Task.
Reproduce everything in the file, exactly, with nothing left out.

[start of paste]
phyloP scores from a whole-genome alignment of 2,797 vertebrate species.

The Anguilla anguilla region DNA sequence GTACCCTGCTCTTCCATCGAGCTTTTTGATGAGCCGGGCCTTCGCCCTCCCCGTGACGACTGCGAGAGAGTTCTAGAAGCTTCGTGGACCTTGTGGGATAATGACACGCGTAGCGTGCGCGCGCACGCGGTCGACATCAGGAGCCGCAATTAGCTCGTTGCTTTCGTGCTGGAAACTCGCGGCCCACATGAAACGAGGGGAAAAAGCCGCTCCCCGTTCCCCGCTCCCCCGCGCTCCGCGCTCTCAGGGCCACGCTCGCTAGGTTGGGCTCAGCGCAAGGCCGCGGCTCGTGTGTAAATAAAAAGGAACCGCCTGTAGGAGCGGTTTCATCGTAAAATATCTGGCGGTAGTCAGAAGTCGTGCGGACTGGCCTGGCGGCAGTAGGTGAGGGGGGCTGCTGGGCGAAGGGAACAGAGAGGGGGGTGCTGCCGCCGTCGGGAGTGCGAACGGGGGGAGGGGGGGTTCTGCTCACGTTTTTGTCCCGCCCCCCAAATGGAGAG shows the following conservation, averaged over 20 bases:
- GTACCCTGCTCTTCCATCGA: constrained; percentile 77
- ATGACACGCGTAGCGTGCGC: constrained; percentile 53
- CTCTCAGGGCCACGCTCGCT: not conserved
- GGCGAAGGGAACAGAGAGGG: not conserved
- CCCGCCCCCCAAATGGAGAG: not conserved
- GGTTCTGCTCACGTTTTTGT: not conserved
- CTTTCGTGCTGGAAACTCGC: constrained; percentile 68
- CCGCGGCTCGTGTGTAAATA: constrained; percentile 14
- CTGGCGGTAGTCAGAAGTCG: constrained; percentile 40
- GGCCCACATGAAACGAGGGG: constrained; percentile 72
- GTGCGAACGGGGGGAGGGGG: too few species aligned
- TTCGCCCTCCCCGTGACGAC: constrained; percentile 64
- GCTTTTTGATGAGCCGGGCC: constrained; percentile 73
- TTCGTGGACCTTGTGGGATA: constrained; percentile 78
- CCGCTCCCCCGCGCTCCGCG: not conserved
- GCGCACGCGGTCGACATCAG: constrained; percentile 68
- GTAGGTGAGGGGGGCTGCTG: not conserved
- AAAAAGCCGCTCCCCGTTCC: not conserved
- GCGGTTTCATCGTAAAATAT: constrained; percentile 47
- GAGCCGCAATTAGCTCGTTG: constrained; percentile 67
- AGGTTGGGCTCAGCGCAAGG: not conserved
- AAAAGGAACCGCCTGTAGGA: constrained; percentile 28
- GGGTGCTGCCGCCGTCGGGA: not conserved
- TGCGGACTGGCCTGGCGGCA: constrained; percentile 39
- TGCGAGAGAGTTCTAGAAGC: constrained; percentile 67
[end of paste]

phyloP scores from a whole-genome alignment of 2,797 vertebrate species.

The Anguilla anguilla region DNA sequence GTACCCTGCTCTTCCATCGAGCTTTTTGATGAGCCGGGCCTTCGCCCTCCCCGTGACGACTGCGAGAGAGTTCTAGAAGCTTCGTGGACCTTGTGGGATAATGACACGCGTAGCGTGCGCGCGCACGCGGTCGACATCAGGAGCCGCAATTAGCTCGTTGCTTTCGTGCTGGAAACTCGCGGCCCACATGAAACGAGGGGAAAAAGCCGCTCCCCGTTCCCCGCTCCCCCGCGCTCCGCGCTCTCAGGGCCACGCTCGCTAGGTTGGGCTCAGCGCAAGGCCGCGGCTCGTGTGTAAATAAAAAGGAACCGCCTGTAGGAGCGGTTTCATCGTAAAATATCTGGCGGTAGTCAGAAGTCGTGCGGACTGGCCTGGCGGCAGTAGGTGAGGGGGGCTGCTGGGCGAAGGGAACAGAGAGGGGGGTGCTGCCGCCGTCGGGAGTGCGAACGGGGGGAGGGGGGGTTCTGCTCACGTTTTTGTCCCGCCCCCCAAATGGAGAG shows the following conservation, averaged over 20 bases:
- GTACCCTGCTCTTCCATCGA: constrained; percentile 77
- ATGACACGCGTAGCGTGCGC: constrained; percentile 53
- CTCTCAGGGCCACGCTCGCT: not conserved
- GGCGAAGGGAACAGAGAGGG: not conserved
- CCCGCCCCCCAAATGGAGAG: not conserved
- GGTTCTGCTCACGTTTTTGT: not conserved
- CTTTCGTGCTGGAAACTCGC: constrained; percentile 68
- CCGCGGCTCGTGTGTAAATA: constrained; percentile 14
- CTGGCGGTAGTCAGAAGTCG: constrained; percentile 40
- GGCCCACATGAAACGAGGGG: constrained; percentile 72
- GTGCGAACGGGGGGAGGGGG: too few species aligned
- TTCGCCCTCCCCGTGACGAC: constrained; percentile 64
- GCTTTTTGATGAGCCGGGCC: constrained; percentile 73
- TTCGTGGACCTTGTGGGATA: constrained; percentile 78
- CCGCTCCCCCGCGCTCCGCG: not conserved
- GCGCACGCGGTCGACATCAG: constrained; percentile 68
- GTAGGTGAGGGGGGCTGCTG: not conserved
- AAAAAGCCGCTCCCCGTTCC: not conserved
- GCGGTTTCATCGTAAAATAT: constrained; percentile 47
- GAGCCGCAATTAGCTCGTTG: constrained; percentile 67
- AGGTTGGGCTCAGCGCAAGG: not conserved
- AAAAGGAACCGCCTGTAGGA: constrained; percentile 28
- GGGTGCTGCCGCCGTCGGGA: not conserved
- TGCGGACTGGCCTGGCGGCA: constrained; percentile 39
- TGCGAGAGAGTTCTAGAAGC: constrained; percentile 67